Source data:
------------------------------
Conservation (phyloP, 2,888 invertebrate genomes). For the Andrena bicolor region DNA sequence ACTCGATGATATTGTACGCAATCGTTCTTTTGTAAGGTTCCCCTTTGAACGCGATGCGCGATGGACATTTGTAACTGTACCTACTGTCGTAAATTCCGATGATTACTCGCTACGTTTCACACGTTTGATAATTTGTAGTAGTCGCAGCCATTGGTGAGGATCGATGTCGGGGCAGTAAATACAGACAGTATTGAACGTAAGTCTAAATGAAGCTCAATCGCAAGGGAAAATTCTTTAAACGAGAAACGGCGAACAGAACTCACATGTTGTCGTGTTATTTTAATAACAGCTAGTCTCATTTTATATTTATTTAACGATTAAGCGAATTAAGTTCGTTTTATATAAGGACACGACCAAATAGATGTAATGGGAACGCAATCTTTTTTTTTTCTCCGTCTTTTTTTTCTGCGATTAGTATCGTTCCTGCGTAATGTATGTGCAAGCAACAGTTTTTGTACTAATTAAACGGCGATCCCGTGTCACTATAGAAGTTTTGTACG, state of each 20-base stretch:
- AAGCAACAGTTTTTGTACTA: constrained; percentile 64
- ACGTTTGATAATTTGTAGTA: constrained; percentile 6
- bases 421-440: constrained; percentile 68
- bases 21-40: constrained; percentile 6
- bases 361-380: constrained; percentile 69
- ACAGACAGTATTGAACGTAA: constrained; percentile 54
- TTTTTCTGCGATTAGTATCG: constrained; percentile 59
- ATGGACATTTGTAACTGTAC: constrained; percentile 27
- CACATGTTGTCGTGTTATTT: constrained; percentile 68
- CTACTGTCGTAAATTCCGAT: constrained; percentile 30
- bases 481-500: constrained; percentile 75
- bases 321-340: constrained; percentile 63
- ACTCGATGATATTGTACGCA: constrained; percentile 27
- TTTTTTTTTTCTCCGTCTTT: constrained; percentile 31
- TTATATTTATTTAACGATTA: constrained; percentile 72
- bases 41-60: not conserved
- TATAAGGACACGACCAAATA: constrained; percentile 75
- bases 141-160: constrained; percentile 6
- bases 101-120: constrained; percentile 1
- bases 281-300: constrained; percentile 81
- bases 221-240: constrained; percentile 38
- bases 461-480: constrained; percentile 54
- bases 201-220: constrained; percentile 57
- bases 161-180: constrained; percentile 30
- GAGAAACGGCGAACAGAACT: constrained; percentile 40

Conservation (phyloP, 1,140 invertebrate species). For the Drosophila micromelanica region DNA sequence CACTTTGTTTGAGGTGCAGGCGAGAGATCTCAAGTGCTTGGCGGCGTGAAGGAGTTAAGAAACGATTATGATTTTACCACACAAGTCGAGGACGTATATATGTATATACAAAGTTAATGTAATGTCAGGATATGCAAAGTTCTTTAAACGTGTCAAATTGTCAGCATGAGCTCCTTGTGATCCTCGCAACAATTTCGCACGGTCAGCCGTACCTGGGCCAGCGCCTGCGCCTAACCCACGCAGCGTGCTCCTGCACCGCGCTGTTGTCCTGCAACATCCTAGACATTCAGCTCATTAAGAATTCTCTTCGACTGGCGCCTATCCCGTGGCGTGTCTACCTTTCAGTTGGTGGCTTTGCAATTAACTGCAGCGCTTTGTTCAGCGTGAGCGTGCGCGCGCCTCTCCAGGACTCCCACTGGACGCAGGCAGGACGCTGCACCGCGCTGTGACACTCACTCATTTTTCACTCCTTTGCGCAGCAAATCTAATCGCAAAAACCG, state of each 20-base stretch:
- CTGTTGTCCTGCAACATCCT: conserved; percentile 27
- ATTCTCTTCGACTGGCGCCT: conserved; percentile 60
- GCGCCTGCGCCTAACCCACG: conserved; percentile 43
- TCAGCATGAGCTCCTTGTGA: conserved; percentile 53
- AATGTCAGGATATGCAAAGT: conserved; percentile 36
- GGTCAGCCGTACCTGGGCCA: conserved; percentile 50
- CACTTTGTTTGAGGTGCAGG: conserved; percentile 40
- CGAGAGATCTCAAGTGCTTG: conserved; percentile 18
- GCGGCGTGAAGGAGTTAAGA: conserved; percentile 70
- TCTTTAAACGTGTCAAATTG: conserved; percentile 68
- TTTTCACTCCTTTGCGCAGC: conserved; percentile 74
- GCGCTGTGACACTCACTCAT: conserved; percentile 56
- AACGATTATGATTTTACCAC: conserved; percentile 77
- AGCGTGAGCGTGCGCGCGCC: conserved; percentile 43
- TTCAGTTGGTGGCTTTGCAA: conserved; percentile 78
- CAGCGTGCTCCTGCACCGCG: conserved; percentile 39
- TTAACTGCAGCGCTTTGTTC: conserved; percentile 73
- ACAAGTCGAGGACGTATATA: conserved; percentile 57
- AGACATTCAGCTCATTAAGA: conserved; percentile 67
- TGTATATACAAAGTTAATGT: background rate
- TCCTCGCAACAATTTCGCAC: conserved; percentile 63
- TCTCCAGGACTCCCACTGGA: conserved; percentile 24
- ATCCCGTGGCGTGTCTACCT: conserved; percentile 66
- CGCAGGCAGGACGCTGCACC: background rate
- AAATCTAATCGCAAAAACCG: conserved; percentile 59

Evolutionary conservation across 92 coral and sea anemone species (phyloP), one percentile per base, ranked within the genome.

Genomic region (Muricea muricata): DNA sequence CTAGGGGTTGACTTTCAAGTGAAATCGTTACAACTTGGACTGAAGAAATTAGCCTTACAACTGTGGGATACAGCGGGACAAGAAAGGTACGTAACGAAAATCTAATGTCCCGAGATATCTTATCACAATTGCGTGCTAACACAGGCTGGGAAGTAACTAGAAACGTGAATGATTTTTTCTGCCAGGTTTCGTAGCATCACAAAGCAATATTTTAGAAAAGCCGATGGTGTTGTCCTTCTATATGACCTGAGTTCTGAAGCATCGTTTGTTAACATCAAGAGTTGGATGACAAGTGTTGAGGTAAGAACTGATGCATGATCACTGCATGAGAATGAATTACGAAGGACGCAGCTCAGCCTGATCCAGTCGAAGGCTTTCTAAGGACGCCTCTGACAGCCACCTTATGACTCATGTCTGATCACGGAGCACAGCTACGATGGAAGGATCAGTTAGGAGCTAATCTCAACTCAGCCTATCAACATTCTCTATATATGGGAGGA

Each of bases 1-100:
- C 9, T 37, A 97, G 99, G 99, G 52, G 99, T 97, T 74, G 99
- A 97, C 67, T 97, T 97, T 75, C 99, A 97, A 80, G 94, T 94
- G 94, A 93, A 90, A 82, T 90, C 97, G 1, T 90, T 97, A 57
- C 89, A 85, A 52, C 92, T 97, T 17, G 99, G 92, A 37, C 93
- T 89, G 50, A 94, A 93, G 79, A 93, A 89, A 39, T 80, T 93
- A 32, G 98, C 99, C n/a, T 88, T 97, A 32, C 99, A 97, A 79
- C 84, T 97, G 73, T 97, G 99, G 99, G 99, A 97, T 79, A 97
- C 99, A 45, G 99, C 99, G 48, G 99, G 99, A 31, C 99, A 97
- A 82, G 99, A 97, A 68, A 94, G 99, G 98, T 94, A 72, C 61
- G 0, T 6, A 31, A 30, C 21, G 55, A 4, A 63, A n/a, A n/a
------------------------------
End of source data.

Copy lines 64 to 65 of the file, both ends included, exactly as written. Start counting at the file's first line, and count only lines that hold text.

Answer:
- A 82, G 99, A 97, A 68, A 94, G 99, G 98, T 94, A 72, C 61
- G 0, T 6, A 31, A 30, C 21, G 55, A 4, A 63, A n/a, A n/a